Through dint of sheer hard work, I have made myself really good at a difficult but critical area of my agency’s operations. But now I’ve become the go-to person for this important but rather dull work, and it’s limiting my ability to develop my career. I’ve become indispensable to the business, but my reward seems to be dull work. How can I get out of this fix apart from turning in poor work?
It’s one of the great unrecognised risks of our business. You earn a name for being able to do something well; which is reasonable enough. As a consequence, you’re offered exactly the same sort of work, over and over again; which is sort of OK if a bit wearisome. Then, before you know what has happened, everybody assumes that, because you go on being good at doing exactly the same sort of stuff, you must be rubbish at everything else.
It’s not an exact parallel, but it gives me an excuse to tell a true and touching story about that greatly gifted gentleman David Abbott.
More than 40 years ago, The Advertising Creative Circle was holding one of its extremely popular Role Reversal Seminars. For those unfamiliar with the idea, they worked like this. Clients paid good money to spend five days and nights in a Cambridge college pretending to be advertising agencies. Formed into syndicates, they would compete against each other to crack a creative brief set by a group of agency people pretending to be clients. Each syndicate would face the client three times: first for the initial briefing; then for a first-stage exploration meeting; and finally for the big one. Within half-a-day, both sides were comfortable in their new skins and taking their responsibilities deadly seriously.
The "client" was a family biscuit company with a big budget. Sam Rothenstein, a creative director at SH Benson, was the founder’s daughter and now chairman; she had recently poached Jeremy Bullmore (JWT) from Procter & Gamble as the new broom marketing director, whose brand manager assistant was David Abbott (Doyle Dane Bernbach).
For three days, the client agencies came to the three of us and presented. They were perfunctorily polite to the chairman, they barely acknowledged the assistant brand manager and they addressed themselves almost exclusively to the new broom marketing director. If I made the smallest suggestion, they would treat it with exaggerated deference. If David did the same, they would dismiss it with ill-concealed disdain. This pattern was repeated, day after day.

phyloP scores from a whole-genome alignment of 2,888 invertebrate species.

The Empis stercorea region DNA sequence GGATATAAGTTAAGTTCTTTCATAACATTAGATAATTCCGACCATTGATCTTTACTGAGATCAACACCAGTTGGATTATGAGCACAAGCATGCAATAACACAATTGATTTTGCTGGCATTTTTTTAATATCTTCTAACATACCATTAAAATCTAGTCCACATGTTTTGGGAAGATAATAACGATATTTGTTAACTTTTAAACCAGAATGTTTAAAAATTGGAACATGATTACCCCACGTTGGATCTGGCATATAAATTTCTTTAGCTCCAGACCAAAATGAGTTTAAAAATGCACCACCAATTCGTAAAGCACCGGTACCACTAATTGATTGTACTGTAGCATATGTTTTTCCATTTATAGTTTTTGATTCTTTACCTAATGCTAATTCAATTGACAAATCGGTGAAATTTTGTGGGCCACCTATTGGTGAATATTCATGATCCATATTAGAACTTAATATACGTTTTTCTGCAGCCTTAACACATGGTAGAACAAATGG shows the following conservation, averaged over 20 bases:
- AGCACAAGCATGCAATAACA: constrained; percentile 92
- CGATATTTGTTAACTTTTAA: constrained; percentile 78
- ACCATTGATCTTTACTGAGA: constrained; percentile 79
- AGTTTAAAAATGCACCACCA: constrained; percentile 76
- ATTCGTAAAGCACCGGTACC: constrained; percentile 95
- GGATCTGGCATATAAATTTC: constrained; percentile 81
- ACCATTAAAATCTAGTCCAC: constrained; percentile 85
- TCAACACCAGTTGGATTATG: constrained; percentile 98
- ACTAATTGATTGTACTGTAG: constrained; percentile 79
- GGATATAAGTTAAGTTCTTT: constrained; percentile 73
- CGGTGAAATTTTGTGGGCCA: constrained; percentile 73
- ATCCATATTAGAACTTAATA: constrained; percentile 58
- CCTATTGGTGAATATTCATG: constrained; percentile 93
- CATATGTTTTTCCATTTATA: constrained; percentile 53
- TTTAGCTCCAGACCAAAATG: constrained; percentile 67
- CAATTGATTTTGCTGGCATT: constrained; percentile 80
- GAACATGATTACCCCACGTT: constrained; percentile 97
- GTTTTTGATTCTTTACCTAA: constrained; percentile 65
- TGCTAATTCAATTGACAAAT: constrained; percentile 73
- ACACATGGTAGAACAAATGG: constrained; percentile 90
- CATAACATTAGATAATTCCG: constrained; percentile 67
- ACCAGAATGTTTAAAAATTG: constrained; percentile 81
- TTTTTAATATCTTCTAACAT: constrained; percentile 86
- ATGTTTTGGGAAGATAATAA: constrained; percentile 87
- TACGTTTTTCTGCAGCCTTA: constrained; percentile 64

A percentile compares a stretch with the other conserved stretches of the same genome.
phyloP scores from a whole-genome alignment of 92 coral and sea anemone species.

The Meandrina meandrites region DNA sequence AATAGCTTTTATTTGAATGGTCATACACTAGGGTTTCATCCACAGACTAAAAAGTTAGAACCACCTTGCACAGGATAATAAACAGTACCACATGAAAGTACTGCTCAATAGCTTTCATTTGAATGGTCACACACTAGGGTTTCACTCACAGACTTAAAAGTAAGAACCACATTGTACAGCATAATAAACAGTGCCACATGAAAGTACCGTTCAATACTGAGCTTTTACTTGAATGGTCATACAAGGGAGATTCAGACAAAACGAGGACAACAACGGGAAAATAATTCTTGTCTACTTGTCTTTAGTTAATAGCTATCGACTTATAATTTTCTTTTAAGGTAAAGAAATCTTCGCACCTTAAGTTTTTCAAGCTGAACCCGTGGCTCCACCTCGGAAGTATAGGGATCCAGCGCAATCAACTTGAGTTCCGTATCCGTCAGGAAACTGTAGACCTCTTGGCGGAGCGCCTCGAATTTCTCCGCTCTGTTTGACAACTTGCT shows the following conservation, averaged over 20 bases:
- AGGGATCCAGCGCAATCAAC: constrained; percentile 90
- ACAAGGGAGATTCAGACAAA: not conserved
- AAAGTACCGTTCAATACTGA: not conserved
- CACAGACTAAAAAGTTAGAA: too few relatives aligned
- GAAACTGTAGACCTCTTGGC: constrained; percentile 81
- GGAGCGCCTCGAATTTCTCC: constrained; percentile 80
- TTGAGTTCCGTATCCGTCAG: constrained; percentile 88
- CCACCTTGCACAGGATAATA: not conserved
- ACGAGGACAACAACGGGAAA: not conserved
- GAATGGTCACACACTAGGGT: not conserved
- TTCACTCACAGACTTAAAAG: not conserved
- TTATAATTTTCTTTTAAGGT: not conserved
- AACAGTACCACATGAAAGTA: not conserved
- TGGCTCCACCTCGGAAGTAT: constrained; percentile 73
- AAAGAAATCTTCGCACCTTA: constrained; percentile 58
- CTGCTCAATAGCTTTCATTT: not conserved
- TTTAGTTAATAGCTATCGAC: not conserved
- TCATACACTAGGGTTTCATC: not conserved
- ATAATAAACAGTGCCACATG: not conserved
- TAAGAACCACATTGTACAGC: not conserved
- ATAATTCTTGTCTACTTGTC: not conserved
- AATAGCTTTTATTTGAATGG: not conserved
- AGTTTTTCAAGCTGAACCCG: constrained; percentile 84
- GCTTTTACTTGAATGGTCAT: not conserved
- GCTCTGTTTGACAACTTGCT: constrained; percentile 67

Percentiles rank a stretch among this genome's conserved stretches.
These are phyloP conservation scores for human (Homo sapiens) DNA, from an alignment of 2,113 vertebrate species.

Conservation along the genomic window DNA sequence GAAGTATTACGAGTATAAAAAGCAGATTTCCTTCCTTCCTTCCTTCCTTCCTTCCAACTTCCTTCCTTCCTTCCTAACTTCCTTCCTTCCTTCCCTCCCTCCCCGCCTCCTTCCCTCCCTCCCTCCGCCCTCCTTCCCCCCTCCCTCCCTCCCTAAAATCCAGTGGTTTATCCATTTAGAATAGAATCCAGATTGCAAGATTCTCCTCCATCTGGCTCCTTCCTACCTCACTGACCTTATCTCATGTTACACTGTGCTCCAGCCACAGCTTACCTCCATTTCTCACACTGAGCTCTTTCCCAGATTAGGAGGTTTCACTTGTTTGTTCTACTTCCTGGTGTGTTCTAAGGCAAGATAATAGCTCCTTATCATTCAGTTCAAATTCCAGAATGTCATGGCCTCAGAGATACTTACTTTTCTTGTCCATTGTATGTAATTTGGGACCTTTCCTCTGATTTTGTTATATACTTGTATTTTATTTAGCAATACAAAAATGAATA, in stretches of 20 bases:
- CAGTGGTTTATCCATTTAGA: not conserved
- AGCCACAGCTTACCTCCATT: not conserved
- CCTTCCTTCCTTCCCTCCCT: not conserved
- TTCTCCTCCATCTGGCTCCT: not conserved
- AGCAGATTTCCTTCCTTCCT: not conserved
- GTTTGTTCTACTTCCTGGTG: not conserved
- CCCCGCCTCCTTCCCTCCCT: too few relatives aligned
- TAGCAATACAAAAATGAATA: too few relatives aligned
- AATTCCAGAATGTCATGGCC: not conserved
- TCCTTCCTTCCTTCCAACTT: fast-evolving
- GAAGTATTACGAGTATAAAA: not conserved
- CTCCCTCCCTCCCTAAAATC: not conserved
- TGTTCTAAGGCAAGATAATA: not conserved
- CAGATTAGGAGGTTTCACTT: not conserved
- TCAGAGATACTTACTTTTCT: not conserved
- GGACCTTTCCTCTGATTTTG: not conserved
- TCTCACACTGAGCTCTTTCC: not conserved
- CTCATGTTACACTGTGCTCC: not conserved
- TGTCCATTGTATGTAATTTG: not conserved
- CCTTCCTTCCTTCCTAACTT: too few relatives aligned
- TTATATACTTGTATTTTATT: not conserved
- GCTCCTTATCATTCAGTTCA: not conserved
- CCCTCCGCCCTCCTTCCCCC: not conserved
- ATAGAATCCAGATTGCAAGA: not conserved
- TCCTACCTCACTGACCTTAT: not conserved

On the fourth morning, before the first presentation, Sam, David and I met as arranged. To my surprise, David had put on a three-piece suit.
"I’ve had enough," he said. "Three days ago, I was the managing director of Doyle Dane Bernbach. Since I’ve been here, I’ve been a junior assistant brand manager, ignored and despised and treated as a person of absolutely no significance. It’s done terrible things to my self-esteem and it’s got to stop."
So when the next "agency" came in to present, Sam opened the meeting with some company news. "You should know," she said, "that our company has made some significant management changes. I shall be remaining as non-executive chairman but Mr Bullmore has accepted the position of regional director of human resources for south-east Asia, while Mr Abbott will be taking over the role of marketing director, UK, with immediate effect."
And, for the last two days of presentations, absolutely nobody looked at me; everybody directed every word of their passionate advocacy to David and greeted his slightest suggestion with exaggerated deference.
The effect on his morale was immediate. And so was the effect on mine. I could feel myself shrinking physically. When I summoned up the courage to ask a question, I could feel my mouth dry up.
David, ever the gentleman, was very decent about it. He even bought me a beer at lunchtime.
But it taught me two lifelong lessons. Always include the most junior clients when presenting to them. And it’s even harder to be good at things if it’s clear that no-one expects you to be.
(It affected clients too. One went running to his room, sobbing: "I now know I haven’t an ounce of creativity in my body!")
‘Ask Jeremy’, a collection of Jeremy Bullmore’s Campaign columns, is available from Haymarket, priced £10.Telephone (020) 8267 4919
Jeremy Bullmore welcomes questions via firstname.lastname@example.org or Campaign, Teddington Studios, Broom Road, Teddington, TW11 9BE